Through RNA sequencing, researchers can measure which genes are expressed in each individual cell of a sample. A new statistical method allows researchers to infer different developmental processes from a cell mixture consisting of asynchronous stages. This finding has been published by researchers of Helmholtz Zentrum München in collaboration with colleagues from Technical University Munich in the journal ‘Nature Methods’.
Today, cell biology no longer focuses only on static states, but rather seeks to understand the dynamic development of cells. One example for this is the formation of various types of blood cells, such as red blood cells or endothelial cells from their precursors, the blood stem cells. To understand how this process is genetically controlled, scientists analyze which genes are expressed by means of transcriptome analysis.
“To me, it’s still amazing that we are now even able to determine the transcriptome of single cells,” said lead author Laleh Haghverdi, “especially when one realizes that a typical cell contains only a few picograms of RNA*.” The availability of these data is now beginning to revolutionize many fields of research, but new statistical methods are required to interpret these correctly. “For example, all cells of a sample never start their development synchronously, and their development takes different lengths of time. Therefore, we are always dealing with a dynamic mixture,” added Haghverdi, doctoral student at the Institute of Computational Biology (ICB) at Helmholtz Zentrum München. “It is immensely difficult to construct multiple steps of a process from this, especially since the cells are only available for one measurement.”
Welcome to the era of pseudotime
To decrypt developmental processes from the measurement of a single time point, quasi a snapshot measurement, the researchers led by ICB Director Prof. Dr. Dr. Fabian Theis developed an algorithm called diffusion pseudotime to interpret single cell sequencing data. This algorithm orders cells on a virtual timeline – the pseudotime – along which they show continuous changes in the transcriptome. Thus, it can be reconstructed which genes are expressed sequentially. By means of this method, researchers can graphically display the branching lineages of the developmental paths of different cell types.
“For example, we can show how a relatively uniform cluster of blood stem cells develops into different cell types,” said study leader Theis. “While some become red blood cells, others differentiate into endothelial cells. We can trace these fates based on the transcriptome data of the single cells.” In addition, the scientists obtain information about which gene switches underlie the developments. The relatively diffuse mixture of cells which were found to be at different stages of their development can be disentangled on the computer and, after the analysis, provides a clear picture of the ongoing individual steps.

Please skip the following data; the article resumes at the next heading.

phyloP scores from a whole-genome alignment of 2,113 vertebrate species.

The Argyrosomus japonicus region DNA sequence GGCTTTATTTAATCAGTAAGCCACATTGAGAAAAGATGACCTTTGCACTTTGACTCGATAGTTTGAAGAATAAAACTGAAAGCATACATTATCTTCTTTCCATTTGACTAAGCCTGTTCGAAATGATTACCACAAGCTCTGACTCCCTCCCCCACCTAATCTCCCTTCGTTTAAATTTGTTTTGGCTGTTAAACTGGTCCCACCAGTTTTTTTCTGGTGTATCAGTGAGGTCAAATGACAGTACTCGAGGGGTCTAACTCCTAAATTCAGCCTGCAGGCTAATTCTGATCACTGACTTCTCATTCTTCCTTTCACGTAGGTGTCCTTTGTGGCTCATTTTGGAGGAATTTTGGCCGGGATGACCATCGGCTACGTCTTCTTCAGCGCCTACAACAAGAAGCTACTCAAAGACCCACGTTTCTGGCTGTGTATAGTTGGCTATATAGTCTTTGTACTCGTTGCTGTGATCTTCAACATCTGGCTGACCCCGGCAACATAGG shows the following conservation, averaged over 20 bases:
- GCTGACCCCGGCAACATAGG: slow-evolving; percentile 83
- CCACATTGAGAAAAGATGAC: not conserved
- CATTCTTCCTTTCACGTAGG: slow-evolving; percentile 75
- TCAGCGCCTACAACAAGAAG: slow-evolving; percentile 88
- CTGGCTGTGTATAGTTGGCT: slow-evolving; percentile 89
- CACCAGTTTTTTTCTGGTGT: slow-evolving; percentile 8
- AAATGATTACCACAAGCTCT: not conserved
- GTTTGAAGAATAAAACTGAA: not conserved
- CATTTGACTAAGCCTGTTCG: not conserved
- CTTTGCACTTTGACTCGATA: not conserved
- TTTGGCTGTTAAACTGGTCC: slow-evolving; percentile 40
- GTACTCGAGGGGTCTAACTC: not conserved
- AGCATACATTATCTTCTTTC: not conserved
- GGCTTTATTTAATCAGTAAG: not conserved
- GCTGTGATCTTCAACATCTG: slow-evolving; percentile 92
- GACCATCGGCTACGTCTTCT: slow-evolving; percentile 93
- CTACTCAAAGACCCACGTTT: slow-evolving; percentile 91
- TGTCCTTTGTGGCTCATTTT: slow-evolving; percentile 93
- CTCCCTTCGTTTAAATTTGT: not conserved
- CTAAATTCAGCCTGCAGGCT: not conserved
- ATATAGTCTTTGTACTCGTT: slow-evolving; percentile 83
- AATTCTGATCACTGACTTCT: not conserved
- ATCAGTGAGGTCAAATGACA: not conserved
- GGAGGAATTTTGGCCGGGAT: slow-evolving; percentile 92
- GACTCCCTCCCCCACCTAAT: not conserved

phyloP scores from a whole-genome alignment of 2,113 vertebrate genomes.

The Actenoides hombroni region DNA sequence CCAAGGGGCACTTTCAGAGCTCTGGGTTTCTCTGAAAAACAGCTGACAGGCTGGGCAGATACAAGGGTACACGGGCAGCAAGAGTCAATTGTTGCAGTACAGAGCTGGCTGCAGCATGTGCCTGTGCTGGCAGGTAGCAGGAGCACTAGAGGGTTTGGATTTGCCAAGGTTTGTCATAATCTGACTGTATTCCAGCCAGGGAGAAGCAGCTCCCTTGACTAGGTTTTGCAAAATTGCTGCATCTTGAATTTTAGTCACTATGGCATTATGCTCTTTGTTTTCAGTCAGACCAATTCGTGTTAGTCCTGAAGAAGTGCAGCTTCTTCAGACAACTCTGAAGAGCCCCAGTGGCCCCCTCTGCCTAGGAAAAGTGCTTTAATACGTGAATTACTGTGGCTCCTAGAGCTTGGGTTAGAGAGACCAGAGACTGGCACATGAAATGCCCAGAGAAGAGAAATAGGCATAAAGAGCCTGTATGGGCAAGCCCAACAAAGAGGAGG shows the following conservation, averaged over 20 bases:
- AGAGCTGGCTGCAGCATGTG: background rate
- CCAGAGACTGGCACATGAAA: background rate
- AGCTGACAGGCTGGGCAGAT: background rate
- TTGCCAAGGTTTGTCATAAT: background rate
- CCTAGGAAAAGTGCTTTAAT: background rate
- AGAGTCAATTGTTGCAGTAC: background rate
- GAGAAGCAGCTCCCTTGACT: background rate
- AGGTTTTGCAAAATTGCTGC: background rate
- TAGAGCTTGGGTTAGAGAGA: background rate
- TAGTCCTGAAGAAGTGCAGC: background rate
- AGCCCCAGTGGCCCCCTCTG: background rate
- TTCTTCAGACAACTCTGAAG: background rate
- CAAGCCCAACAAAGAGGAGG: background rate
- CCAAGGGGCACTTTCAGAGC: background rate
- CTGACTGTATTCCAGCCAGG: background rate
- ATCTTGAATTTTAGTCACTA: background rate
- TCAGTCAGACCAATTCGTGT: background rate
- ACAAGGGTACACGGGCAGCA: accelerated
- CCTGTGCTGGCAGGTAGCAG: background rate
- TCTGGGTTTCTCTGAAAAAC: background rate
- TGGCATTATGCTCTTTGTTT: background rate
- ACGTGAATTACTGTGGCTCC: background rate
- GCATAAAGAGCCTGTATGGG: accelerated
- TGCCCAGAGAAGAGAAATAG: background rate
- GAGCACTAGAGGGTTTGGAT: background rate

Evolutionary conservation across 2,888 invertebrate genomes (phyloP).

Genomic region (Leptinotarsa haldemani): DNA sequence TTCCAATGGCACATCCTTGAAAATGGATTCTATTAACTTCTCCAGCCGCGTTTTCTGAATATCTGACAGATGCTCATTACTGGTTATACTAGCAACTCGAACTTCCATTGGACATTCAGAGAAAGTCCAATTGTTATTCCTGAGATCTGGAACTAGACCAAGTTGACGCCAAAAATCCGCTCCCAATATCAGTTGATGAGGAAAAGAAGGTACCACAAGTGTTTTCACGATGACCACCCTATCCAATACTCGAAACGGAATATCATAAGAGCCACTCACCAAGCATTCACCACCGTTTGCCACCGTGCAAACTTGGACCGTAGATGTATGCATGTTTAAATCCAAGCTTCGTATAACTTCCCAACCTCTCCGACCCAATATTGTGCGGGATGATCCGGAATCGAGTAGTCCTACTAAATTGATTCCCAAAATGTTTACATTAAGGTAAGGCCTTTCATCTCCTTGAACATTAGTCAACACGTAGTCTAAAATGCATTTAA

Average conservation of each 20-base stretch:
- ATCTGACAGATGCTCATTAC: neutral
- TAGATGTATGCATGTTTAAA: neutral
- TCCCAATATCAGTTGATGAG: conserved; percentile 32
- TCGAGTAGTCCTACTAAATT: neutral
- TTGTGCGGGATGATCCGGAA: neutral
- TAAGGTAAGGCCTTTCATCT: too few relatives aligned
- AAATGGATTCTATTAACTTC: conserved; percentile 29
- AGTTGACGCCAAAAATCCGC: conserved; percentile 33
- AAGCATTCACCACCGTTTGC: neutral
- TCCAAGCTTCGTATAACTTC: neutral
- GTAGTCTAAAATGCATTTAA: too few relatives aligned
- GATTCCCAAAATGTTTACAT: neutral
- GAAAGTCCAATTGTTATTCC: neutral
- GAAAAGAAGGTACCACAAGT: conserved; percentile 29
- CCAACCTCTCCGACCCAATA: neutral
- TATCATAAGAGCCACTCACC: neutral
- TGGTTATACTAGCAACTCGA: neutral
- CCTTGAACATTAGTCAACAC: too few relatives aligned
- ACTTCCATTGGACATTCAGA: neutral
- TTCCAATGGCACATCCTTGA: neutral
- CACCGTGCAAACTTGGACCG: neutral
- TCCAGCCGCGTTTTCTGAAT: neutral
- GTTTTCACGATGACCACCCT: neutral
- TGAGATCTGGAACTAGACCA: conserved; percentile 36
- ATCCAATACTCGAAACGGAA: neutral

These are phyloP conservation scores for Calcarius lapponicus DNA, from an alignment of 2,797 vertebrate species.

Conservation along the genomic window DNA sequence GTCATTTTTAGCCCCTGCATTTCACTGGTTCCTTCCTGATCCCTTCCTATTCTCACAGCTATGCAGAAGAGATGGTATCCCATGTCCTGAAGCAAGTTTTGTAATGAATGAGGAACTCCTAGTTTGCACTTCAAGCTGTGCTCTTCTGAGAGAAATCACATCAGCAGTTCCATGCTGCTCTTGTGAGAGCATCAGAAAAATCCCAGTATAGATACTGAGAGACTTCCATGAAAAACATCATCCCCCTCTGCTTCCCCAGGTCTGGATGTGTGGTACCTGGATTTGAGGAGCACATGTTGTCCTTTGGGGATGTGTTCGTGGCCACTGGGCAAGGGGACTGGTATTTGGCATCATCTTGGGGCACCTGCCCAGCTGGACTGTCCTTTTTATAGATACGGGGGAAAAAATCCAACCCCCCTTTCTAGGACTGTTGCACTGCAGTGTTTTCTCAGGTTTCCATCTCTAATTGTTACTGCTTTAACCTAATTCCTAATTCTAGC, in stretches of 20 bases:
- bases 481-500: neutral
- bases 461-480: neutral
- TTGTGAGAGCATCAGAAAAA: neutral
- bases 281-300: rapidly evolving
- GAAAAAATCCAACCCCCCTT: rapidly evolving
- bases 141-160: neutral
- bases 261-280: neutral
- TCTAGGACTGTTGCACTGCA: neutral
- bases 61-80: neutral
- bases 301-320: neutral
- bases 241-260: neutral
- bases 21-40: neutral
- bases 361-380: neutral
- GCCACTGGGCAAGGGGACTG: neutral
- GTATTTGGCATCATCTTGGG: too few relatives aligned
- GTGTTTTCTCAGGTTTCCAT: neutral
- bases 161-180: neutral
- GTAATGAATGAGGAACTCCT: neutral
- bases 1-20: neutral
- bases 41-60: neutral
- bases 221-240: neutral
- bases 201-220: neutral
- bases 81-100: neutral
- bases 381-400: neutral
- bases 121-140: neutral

However, this is only the beginning for the researchers because the processes of blood formation are relatively well understood. They served only as a test object to determine how well the method works. “In the future we want to focus on processes that have remained elusive until now or which may not have been discovered at all,” said Theis.**
Diffusion pseudotime reveals temporal ordering and cellular decisions on the single cell level
(a) The diffusion transition matrix Txy is constructed by computing the overlap of local kernels at the expression levels of cells x and y (1). Diffusion pseudotime dpt(x,y) approximates the geodesic distance between x and y on the mapped manifold (2). Branching points are identified as points where anticorrelated distances from branch ends become correlated (3). (b) Application of DPT to single-cell qPCR of 42 genes in 3,934 single cells during early hematopoiesis13, sorted from primitive streak (PS), neural plate (NP), head fold (HF), four somite GFP negative (4SG−) and four somite GFP positive (4SG+). DPT identifies the endothelial branch 1 (4SG−) and the erythroid branch 2 (4SG+) (blue cells in bottom graphs). (c) Dynamics of genes Erg and Ikaros in both branches. Black lines show the moving average over 50 adjacent cells. The red vertical line depicts the branching point. (d) Heatmap of gene expression (smoothed over 50 adjacent cells), with cells ordered by DPT and branching and genes ordered according to first major change, which is indicated by black triangles (upward: activation, downward: deactivation). Pie charts (bottom) show the fraction of cells in the four metastable states (metastable state populations are high-density DPT regions indicated by the black horizontal line above the pie charts).
In collaboration with experimental institutes at Helmholtz Zentrum München, the scientists are focusing on the development of brain cells and the insulin-producing beta cells in the pancreas, among other research projects. They hope that by elucidating the formation of individual cell groups, they will develop approaches to intervene in these processes – for example, when they are disturbed due to disease.
Source – Helmholtz Zentrum München